In the brief history of the streaming wars, the year 2020 has already borne witness to the sharp rise and fall of various direct-to-consumer entertainment services. Disney Plus flourished beyond anyone’s wildest expectations. Quibi faltered and faded in less than a, well, you know.

As the streaming market continues to saturate, the new year finds TV viewers in much the same pandemic predicament as the previous one — encouraged to stay at home, fatigued from staying at home, and yearning for distraction. Which makes the global launch of Discovery Plus on Jan. 4 a potentially serendipitous salve, offering the ultimate in comfort viewing: a streaming service filled to the brim with home improvement fare, cooking shows and at least three “90 Day Fiance” spinoffs.

“I look at Discovery Plus as having the potential to be a pretty solid kind of mid-size, DTC service — certainly nothing like a Disney or Netflix — but broad enough and big enough and interesting enough to be pretty successful,” Macquarie equity analyst Tim Nollen tells Variety.

The platform, which has already premiered in the U.K. and Ireland, is set to feature over 50 originals and 55,000 previously aired episodes from Discovery-owned channels, including HGTV, Food Network, TLC, Animal Planet and others.

New shows include “Amy Schumer Learns to Cook: Uncensored,” “American Detective with Lt Joe Kenda,” “Monster Garage,” “BattleBots: The Bounty Hunters,” “Judi Dench’s Wild Borneo Adventures,” “House Hunters: Comedians on Couches Unfiltered,” “Toddlers and Tiaras: Where Are They Now?” and “Say Yes to the Dress: In Sickness and In Health.” It’ll also offer a first look at programming from home improvement gurus Chip and Joanna Gaines and their soon-to-launch Magnolia Network.

As with every new streamer that launches in this competitive landscape, there’s the question of whether viewers will make room in their monthly budgets for another service. Discovery Plus starts at $4.99 a month for the basic tier and $6.99 a month for an ad-free version.

But the biggest question, to Guggenheim equity analyst Michael Morris, is whether the service’s programming and genre of content will drive subscriber growth and adoption the way “The Mandalorian” has for Disney Plus and “Game of Thrones” did for HBO, or whether it will be a complimentary service to Discovery’s linear compatriots.

Discovery execs put the total addressable market for Discovery Plus at 70 million households in the U.S. and at least 400 million worldwide. Nollen is projecting the service will attract 10 million subscribers by the end of 2021, which would be “a pretty decent number.” Morris sees an even higher figure for Discovery Plus’ first year on the market, at 16 million global subscribers by the end of 2021, an “attractive rate of growth.”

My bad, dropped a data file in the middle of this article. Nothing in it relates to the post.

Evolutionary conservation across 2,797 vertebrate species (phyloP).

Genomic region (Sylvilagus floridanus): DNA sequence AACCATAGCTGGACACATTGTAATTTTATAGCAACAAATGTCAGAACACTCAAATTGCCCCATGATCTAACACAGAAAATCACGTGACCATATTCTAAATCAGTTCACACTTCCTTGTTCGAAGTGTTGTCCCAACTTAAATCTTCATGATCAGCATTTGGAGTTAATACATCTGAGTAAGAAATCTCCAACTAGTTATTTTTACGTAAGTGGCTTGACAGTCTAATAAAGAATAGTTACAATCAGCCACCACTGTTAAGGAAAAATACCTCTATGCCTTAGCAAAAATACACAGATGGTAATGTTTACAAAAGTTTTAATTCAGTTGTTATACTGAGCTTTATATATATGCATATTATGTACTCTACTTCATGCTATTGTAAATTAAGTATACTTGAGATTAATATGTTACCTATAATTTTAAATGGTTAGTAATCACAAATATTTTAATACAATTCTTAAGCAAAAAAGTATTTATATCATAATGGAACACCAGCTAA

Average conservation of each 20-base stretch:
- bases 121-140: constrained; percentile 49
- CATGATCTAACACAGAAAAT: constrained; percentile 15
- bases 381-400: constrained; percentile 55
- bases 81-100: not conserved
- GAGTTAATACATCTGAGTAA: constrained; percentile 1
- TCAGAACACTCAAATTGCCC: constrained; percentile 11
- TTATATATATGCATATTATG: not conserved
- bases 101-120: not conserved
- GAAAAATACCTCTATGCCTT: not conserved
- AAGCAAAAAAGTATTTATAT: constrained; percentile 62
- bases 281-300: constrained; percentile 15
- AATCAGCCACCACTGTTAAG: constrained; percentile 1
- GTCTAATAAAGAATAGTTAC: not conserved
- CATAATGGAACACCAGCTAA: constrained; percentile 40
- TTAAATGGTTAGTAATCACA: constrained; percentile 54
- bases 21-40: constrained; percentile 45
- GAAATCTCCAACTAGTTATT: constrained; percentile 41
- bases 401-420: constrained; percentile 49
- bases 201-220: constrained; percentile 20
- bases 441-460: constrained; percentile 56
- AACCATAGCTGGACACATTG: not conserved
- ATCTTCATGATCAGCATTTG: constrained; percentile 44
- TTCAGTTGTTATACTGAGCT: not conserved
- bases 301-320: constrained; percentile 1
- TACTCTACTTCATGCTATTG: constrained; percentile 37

But growing a streaming service, as a legacy entertainment company, comes with tradeoffs. Given the ubiquity and allure of Discovery’s networks in the traditional cable bundle — who hasn’t spent an afternoon unexpectedly sucked into a marathon of “Love It or List It” or “Beat Bobby Flay”? — market observers will be keeping an eye on the streamer’s impact on traditional linear cable subscriptions.

“It has the very interesting potential to even further hasten the decline of the traditional bundle, so it’s something of an offset,” said Nollen. “This is, I think, why Discovery has waited so long to launch its service. On the one hand, they had existing carriage deals to work through and renewals to come up where they can negotiate this type of thing. But also Discovery is perhaps as much, or not more than anyone else, beholden to the traditional linear bundle. So offering a service like this brings with it risk of further cord-cutting, which has been its lifeblood for all these years.”

Launching with a massive library of thousands of hours of programming is generally seen as a positive. Disney Plus’ main appeal is arguably not its originals but its treasure trove of Star Wars, Marvel, Pixar and classic Disney movies and shows. Meanwhile, Apple TV Plus raised eyebrows upon launch for its noticeably smaller shelf of library content. Discovery Plus has the benefit of years of shows from the Food Network and HGTV and OWN and the Travel Channel.

But that could also work to the detriment of Discovery’s linear cable networks.

“A huge library… to me is more of a risk for the linear service, because I don’t know that people necessarily need to watch the most current live episodes of Food Network and HGTV if you’ve got all these years’ worth of those types of shows [on Discovery Plus] and you just like to watch them casually,” said Nollen. “You know, why not just get it for five bucks a month and cut the cord?”

Both Nollen and Morris note that sports is what keeps the linear cable bundle alive. But that could cut both ways for subscribers to Discovery Plus. If they love the streamer so much that they’re tuning in less to analog TV, then they might find a cable subscription superfluous. On the other hand, if they’re sports fanatics, they’re unlikely to give up the bundle anyway.

Either way, it’s time for Discovery to get into the game.

“Our view has been, you have to make it — it’s not a matter of whether you want to or not, if you don’t, you are losing audience,” says Morris of entering the streaming market. “And that is obviously very clear in both ratings and declines in people subscribing to the pay-TV bundle. So not offering your content in a streaming manner is just being in denial about what the consumer and your competitors are going to deliver, as you try to protect legacy economics that aren’t realistic.”